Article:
Grandfather's Uncle

Non-Fiction - Biography
78 Pages
Reviewed on 01/06/2014
Buy on Amazon

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Author Biography

Philip Jude McQuillan was born in 1954 in Michigan. He spent his early school years in Philadelphia, PA and Vineland, NJ. After a brief career in commercial shipping, he moved to Costa Rica and spent 20 years there raising a family, teaching English and Spanish in his free time. In 2001, he returned to the US with his second family, and eventually moved back to his hometown to spend time with his father in his waning years.

A first-time author, Philip draws inspiration from his father Philip Louis.

He encourages everyone to write about someone they knew and loved. Having passed away, their stories are sacred memories. Please do not let them be forgotten. Whether you decide to author a book of your own, or choose to add a story to this book, your gain is the same– you will enrich your life and the lives of your children.

I would love to hear your story! You can reach me at or on Facebook at Phil McQuillan.

    Book Review

Reviewed by Rich Follett for Readers' Favorite

Lovingly crafted memoirs, when offered with honesty and true devotion, have a particular warmth and charm seldom found in any other kind of writing. Grandfather’s Uncle by Philip McQuillan is no exception. There is such a naturally conversational singularity of purpose in McQuillan’s writing that the act of reading this paean to his father becomes a privilege - a rare opportunity to know a true character through the eyes of those who loved him most. The ‘Grandfather’s Uncle’ of the title refers to a man about whom McQuillan (and the world at large) knows very little. The fact that ‘Grandfather’s Uncle’ had been reduced in death to some random snippets of third-hand information and a pair of dates carved on a tombstone prompted McQuillan to undertake this heartfelt tribute. McQuillan’s objective is to ensure that his colorful, witty, and wryly entertaining father (who passed away recently at 98 years of age) will not be forgotten. In this respect, Grandfather’s Uncle succeeds brilliantly.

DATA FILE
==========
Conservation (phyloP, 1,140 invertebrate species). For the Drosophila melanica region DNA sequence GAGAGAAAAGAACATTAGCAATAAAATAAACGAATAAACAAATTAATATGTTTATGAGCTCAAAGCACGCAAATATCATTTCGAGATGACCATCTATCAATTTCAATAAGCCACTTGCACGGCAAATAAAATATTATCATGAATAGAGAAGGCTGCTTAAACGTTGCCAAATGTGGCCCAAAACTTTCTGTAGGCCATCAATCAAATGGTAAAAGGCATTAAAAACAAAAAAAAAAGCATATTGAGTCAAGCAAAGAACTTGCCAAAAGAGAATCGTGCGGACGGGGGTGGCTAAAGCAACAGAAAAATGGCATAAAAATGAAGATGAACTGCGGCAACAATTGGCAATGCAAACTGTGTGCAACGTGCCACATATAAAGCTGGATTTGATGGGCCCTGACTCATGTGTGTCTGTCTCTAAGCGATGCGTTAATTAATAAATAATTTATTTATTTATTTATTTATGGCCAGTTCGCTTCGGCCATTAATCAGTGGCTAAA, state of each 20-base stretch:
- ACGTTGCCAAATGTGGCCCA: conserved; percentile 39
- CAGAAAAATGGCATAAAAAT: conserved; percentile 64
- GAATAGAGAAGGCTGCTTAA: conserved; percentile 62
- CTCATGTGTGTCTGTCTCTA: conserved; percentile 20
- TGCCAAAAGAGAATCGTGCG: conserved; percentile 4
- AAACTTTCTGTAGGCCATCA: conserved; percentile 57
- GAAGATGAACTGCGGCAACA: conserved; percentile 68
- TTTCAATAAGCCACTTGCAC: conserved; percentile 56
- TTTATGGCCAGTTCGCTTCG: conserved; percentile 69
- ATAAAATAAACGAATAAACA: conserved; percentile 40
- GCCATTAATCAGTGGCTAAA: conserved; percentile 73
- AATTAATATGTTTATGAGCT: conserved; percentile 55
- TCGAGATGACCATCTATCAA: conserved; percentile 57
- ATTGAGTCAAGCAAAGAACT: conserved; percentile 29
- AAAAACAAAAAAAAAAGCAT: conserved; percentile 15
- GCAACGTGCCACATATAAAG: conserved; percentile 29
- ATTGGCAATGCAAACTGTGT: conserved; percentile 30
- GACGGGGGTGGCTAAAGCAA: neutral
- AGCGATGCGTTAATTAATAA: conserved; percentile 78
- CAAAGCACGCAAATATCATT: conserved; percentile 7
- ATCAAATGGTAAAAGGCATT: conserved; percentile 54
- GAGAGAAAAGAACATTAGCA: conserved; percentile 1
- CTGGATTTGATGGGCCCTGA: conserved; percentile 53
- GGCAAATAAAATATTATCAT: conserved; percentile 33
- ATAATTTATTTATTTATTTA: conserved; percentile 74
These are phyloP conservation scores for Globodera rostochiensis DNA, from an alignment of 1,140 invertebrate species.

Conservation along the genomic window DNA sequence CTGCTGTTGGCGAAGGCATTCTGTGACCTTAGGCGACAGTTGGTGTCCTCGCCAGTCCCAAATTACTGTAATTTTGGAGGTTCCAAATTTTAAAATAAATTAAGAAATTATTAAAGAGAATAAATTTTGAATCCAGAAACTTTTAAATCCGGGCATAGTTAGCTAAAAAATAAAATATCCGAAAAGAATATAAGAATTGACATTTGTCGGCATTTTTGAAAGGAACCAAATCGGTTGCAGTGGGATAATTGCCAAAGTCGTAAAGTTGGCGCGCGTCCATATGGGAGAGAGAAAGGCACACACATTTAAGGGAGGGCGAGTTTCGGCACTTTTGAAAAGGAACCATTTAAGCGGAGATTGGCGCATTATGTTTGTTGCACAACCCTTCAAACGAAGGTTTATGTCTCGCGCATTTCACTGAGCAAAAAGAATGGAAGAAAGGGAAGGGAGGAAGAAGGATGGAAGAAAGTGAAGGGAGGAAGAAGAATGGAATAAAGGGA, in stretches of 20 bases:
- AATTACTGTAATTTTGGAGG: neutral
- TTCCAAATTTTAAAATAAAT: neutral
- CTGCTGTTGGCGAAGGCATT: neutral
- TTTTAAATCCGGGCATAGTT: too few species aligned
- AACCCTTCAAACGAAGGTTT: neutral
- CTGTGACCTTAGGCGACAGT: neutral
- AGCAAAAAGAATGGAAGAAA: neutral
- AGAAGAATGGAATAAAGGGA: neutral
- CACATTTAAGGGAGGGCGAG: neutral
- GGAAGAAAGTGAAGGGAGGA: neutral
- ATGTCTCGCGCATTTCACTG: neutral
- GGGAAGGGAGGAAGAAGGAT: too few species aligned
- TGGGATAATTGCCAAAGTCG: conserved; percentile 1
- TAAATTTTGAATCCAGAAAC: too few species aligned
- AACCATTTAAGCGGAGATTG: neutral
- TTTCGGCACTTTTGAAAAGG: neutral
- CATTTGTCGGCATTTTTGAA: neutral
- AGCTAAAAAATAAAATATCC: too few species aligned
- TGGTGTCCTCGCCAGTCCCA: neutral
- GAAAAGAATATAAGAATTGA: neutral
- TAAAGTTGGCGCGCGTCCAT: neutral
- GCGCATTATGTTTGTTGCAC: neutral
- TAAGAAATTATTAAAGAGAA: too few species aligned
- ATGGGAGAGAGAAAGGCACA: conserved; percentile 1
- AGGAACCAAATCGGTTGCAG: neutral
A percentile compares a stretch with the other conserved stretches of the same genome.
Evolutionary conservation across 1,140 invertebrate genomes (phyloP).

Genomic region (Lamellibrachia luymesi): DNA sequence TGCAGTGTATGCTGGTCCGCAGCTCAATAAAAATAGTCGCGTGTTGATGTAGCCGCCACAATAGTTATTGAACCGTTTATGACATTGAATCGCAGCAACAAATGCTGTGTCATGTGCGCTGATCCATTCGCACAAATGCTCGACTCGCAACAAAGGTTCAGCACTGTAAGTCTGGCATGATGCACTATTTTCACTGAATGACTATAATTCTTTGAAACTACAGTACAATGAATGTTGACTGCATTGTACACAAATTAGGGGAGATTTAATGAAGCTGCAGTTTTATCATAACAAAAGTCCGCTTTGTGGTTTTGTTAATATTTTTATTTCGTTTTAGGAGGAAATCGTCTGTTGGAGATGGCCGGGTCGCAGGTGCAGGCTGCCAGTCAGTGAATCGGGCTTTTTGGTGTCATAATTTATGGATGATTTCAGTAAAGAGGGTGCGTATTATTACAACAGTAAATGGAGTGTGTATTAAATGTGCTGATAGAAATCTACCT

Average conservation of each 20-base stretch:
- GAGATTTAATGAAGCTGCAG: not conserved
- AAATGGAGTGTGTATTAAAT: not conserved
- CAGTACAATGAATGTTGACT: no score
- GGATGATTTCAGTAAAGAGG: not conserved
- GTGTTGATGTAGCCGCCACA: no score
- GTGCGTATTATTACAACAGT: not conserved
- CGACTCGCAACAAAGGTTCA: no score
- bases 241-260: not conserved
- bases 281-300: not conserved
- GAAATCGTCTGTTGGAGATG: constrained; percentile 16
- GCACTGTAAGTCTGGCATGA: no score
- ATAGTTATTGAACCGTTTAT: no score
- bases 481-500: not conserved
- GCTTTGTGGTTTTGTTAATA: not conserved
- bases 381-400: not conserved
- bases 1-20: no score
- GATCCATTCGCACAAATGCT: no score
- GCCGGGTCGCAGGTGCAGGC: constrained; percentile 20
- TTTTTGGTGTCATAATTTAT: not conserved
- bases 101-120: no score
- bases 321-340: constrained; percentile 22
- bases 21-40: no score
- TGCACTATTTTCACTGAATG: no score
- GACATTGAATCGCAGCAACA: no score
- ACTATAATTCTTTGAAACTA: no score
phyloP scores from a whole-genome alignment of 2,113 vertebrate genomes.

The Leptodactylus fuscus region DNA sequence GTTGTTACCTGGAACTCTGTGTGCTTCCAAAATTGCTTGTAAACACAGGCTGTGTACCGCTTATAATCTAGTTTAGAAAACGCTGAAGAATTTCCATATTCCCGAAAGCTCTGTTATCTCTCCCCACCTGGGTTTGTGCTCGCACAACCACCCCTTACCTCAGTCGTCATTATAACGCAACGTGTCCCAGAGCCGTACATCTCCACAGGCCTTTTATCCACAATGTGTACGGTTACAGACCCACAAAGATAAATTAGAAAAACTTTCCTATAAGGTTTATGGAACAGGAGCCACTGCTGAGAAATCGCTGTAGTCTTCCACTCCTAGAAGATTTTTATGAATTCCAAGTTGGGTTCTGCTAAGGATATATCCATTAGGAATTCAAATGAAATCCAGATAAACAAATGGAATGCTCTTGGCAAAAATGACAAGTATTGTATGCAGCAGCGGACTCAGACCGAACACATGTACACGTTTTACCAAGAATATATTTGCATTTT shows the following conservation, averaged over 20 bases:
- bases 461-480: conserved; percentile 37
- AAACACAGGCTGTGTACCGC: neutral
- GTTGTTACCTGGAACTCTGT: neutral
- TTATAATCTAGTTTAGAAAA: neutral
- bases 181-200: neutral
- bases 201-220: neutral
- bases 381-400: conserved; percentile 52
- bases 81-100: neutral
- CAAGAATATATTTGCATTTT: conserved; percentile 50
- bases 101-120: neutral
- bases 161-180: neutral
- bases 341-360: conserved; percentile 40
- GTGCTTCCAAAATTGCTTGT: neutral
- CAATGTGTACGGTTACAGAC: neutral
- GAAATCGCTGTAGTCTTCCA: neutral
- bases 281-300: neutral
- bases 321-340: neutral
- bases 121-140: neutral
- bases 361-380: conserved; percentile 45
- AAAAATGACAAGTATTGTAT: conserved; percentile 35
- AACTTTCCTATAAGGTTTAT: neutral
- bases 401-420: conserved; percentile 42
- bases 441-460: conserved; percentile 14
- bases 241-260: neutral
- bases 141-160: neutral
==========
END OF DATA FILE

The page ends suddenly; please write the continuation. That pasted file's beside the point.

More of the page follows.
McQuillan’s father was a devotee of Shakespeare and a great lover of words; hence, the text of Grandfather’s Uncle is peppered with many seldom-seen words and phrases, all of which appear in bold font to make the reader feel closer to the subject. It would be easy for some to say that Grandfather’s Uncle is too personal to appeal to a wide range of readers, but such a cursory assessment would do it a great disservice. In truth, it is its simple purpose and straightforward approach which render it refreshing and, ultimately, beguiling. In the afterword, McQuillan offers readers an e-mail address to use in giving feedback on Grandfather’s Uncle and encourages them to craft personal memoirs of their own loved ones ‘hic et nunc’ - ‘here and now’ - while they are still fresh in memory. Such a noble intention is not easily diminished or discounted. Grandfather’s Uncle offers many valuable lessons as it brings to light the wit and wisdom of a man and a world worthy of being remembered for generations to come.